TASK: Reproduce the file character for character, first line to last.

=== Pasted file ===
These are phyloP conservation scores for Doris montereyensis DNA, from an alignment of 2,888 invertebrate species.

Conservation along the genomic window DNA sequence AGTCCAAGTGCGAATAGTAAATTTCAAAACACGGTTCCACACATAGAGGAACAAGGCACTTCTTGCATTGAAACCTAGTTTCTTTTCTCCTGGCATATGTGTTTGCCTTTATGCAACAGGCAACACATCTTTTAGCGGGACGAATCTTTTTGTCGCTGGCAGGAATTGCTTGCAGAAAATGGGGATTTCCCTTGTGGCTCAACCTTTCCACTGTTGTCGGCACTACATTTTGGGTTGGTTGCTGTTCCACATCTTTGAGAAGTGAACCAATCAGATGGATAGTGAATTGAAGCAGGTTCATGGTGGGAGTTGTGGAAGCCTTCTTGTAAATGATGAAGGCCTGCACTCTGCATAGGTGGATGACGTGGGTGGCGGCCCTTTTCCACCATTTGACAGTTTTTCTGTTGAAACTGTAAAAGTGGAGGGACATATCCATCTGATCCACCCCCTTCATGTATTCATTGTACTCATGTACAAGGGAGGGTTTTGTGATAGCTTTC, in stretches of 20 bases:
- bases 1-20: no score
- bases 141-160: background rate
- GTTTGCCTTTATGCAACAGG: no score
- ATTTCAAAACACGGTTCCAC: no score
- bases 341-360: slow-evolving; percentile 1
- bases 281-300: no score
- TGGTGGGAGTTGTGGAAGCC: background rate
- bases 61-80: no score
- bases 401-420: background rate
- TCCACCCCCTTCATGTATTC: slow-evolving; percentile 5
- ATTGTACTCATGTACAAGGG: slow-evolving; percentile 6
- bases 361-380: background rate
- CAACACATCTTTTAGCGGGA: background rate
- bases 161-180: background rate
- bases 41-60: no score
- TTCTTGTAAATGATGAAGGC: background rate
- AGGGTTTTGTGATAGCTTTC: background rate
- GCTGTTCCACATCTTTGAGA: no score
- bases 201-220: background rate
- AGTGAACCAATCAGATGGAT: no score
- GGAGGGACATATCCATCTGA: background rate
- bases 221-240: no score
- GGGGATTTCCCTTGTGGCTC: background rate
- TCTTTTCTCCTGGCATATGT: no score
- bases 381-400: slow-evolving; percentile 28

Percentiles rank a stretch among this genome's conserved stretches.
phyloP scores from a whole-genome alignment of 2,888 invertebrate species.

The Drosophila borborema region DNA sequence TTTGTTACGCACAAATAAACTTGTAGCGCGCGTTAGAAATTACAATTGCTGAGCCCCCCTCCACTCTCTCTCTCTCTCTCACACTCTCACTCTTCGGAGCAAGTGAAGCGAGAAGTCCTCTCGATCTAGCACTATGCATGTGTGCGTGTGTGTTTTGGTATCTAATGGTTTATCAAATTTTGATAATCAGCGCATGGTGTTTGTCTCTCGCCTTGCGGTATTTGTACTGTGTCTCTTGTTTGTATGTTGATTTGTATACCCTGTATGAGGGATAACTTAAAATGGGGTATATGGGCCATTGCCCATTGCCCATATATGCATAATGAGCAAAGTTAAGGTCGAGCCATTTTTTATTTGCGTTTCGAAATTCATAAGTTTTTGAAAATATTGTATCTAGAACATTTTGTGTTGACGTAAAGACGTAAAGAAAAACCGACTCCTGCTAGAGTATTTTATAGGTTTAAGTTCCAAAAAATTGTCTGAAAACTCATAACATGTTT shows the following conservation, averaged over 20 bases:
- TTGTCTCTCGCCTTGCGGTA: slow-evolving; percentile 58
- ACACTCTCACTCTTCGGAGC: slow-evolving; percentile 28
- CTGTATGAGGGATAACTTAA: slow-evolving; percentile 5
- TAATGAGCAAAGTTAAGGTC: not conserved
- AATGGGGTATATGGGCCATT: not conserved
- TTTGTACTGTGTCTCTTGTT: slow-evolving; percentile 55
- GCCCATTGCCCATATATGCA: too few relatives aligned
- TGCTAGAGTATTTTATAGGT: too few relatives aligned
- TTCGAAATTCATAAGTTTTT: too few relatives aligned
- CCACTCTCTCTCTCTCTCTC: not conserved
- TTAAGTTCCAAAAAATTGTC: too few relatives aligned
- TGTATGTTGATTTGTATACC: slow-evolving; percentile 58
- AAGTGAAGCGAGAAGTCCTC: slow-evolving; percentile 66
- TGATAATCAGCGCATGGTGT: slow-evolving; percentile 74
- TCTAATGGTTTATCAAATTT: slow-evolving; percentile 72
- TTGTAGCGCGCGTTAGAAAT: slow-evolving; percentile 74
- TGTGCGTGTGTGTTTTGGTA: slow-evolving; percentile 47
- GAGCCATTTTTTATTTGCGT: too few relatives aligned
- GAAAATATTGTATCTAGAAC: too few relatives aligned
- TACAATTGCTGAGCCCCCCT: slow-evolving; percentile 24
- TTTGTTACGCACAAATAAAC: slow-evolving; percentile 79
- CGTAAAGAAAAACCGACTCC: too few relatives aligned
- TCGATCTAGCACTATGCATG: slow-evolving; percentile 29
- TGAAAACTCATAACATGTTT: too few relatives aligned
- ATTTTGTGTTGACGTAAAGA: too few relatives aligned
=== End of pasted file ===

These are phyloP conservation scores for Doris montereyensis DNA, from an alignment of 2,888 invertebrate species.

Conservation along the genomic window DNA sequence AGTCCAAGTGCGAATAGTAAATTTCAAAACACGGTTCCACACATAGAGGAACAAGGCACTTCTTGCATTGAAACCTAGTTTCTTTTCTCCTGGCATATGTGTTTGCCTTTATGCAACAGGCAACACATCTTTTAGCGGGACGAATCTTTTTGTCGCTGGCAGGAATTGCTTGCAGAAAATGGGGATTTCCCTTGTGGCTCAACCTTTCCACTGTTGTCGGCACTACATTTTGGGTTGGTTGCTGTTCCACATCTTTGAGAAGTGAACCAATCAGATGGATAGTGAATTGAAGCAGGTTCATGGTGGGAGTTGTGGAAGCCTTCTTGTAAATGATGAAGGCCTGCACTCTGCATAGGTGGATGACGTGGGTGGCGGCCCTTTTCCACCATTTGACAGTTTTTCTGTTGAAACTGTAAAAGTGGAGGGACATATCCATCTGATCCACCCCCTTCATGTATTCATTGTACTCATGTACAAGGGAGGGTTTTGTGATAGCTTTC, in stretches of 20 bases:
- bases 1-20: no score
- bases 141-160: background rate
- GTTTGCCTTTATGCAACAGG: no score
- ATTTCAAAACACGGTTCCAC: no score
- bases 341-360: slow-evolving; percentile 1
- bases 281-300: no score
- TGGTGGGAGTTGTGGAAGCC: background rate
- bases 61-80: no score
- bases 401-420: background rate
- TCCACCCCCTTCATGTATTC: slow-evolving; percentile 5
- ATTGTACTCATGTACAAGGG: slow-evolving; percentile 6
- bases 361-380: background rate
- CAACACATCTTTTAGCGGGA: background rate
- bases 161-180: background rate
- bases 41-60: no score
- TTCTTGTAAATGATGAAGGC: background rate
- AGGGTTTTGTGATAGCTTTC: background rate
- GCTGTTCCACATCTTTGAGA: no score
- bases 201-220: background rate
- AGTGAACCAATCAGATGGAT: no score
- GGAGGGACATATCCATCTGA: background rate
- bases 221-240: no score
- GGGGATTTCCCTTGTGGCTC: background rate
- TCTTTTCTCCTGGCATATGT: no score
- bases 381-400: slow-evolving; percentile 28

Percentiles rank a stretch among this genome's conserved stretches.
phyloP scores from a whole-genome alignment of 2,888 invertebrate species.

The Drosophila borborema region DNA sequence TTTGTTACGCACAAATAAACTTGTAGCGCGCGTTAGAAATTACAATTGCTGAGCCCCCCTCCACTCTCTCTCTCTCTCTCACACTCTCACTCTTCGGAGCAAGTGAAGCGAGAAGTCCTCTCGATCTAGCACTATGCATGTGTGCGTGTGTGTTTTGGTATCTAATGGTTTATCAAATTTTGATAATCAGCGCATGGTGTTTGTCTCTCGCCTTGCGGTATTTGTACTGTGTCTCTTGTTTGTATGTTGATTTGTATACCCTGTATGAGGGATAACTTAAAATGGGGTATATGGGCCATTGCCCATTGCCCATATATGCATAATGAGCAAAGTTAAGGTCGAGCCATTTTTTATTTGCGTTTCGAAATTCATAAGTTTTTGAAAATATTGTATCTAGAACATTTTGTGTTGACGTAAAGACGTAAAGAAAAACCGACTCCTGCTAGAGTATTTTATAGGTTTAAGTTCCAAAAAATTGTCTGAAAACTCATAACATGTTT shows the following conservation, averaged over 20 bases:
- TTGTCTCTCGCCTTGCGGTA: slow-evolving; percentile 58
- ACACTCTCACTCTTCGGAGC: slow-evolving; percentile 28
- CTGTATGAGGGATAACTTAA: slow-evolving; percentile 5
- TAATGAGCAAAGTTAAGGTC: not conserved
- AATGGGGTATATGGGCCATT: not conserved
- TTTGTACTGTGTCTCTTGTT: slow-evolving; percentile 55
- GCCCATTGCCCATATATGCA: too few relatives aligned
- TGCTAGAGTATTTTATAGGT: too few relatives aligned
- TTCGAAATTCATAAGTTTTT: too few relatives aligned
- CCACTCTCTCTCTCTCTCTC: not conserved
- TTAAGTTCCAAAAAATTGTC: too few relatives aligned
- TGTATGTTGATTTGTATACC: slow-evolving; percentile 58
- AAGTGAAGCGAGAAGTCCTC: slow-evolving; percentile 66
- TGATAATCAGCGCATGGTGT: slow-evolving; percentile 74
- TCTAATGGTTTATCAAATTT: slow-evolving; percentile 72
- TTGTAGCGCGCGTTAGAAAT: slow-evolving; percentile 74
- TGTGCGTGTGTGTTTTGGTA: slow-evolving; percentile 47
- GAGCCATTTTTTATTTGCGT: too few relatives aligned
- GAAAATATTGTATCTAGAAC: too few relatives aligned
- TACAATTGCTGAGCCCCCCT: slow-evolving; percentile 24
- TTTGTTACGCACAAATAAAC: slow-evolving; percentile 79
- CGTAAAGAAAAACCGACTCC: too few relatives aligned
- TCGATCTAGCACTATGCATG: slow-evolving; percentile 29
- TGAAAACTCATAACATGTTT: too few relatives aligned
- ATTTTGTGTTGACGTAAAGA: too few relatives aligned